Friday, September 21, 2007

Women, Publishers and Language

Laura Dietz asks if the ubiquitousness of unchallenging 'domestic' writing by women is the fault of women writers themselves, or of publishers who overlook the more challenging work of female writers. It looks like the latter, is her tentative conclusion, since the all-female winners of the New Writing prize - all of whom would have sent in their own best unpublished work - have been praised as innovative and bold, whereas the Orange prize, based on already-published books nominated by their publishers, tends, she says (or at least Muriel Gray, last year's chair, said), to be dominated by books which conform to traditional conventions.

One commenter on the post opens up the discussion of what in fact makes for challenging writing - subject matter or writing style and use of language - and states the opinion, with which I agree, that it's on the level of language and style which books can be the most challenging.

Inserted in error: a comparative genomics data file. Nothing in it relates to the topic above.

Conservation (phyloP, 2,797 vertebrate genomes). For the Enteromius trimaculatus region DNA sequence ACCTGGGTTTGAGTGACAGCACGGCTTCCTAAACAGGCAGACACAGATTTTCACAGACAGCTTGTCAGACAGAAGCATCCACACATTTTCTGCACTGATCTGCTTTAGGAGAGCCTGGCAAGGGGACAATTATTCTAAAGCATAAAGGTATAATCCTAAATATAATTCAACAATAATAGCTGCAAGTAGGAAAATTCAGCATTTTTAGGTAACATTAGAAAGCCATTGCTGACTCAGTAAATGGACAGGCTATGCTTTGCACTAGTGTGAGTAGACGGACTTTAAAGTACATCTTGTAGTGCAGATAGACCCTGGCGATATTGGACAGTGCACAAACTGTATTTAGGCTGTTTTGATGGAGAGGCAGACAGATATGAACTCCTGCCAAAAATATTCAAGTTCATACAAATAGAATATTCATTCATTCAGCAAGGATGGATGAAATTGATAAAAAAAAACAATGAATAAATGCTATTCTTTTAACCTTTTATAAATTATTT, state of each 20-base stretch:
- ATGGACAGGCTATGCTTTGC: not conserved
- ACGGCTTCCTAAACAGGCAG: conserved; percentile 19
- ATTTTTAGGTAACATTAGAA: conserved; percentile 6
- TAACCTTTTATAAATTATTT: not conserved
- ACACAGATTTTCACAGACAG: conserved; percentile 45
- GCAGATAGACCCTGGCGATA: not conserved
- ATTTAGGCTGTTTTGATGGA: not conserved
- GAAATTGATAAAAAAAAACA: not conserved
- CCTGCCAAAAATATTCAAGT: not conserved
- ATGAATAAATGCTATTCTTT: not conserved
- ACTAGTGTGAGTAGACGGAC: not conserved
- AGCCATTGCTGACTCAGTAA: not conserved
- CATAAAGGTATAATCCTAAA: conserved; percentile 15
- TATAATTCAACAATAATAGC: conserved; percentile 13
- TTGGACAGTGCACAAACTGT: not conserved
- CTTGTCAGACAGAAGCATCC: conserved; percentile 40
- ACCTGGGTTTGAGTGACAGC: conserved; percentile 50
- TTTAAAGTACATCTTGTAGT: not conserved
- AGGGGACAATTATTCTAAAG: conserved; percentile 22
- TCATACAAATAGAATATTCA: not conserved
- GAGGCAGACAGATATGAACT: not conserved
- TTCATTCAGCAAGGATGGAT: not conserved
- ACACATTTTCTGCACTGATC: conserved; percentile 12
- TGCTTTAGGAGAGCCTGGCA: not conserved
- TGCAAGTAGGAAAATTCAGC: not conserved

It would be nice to think that the appearance on this year's Booker shortlist of Anne Enright - a linguistically bold and innovative writer if I ever saw one - is a welcome sign of a reversal of the situation Dietz describes.
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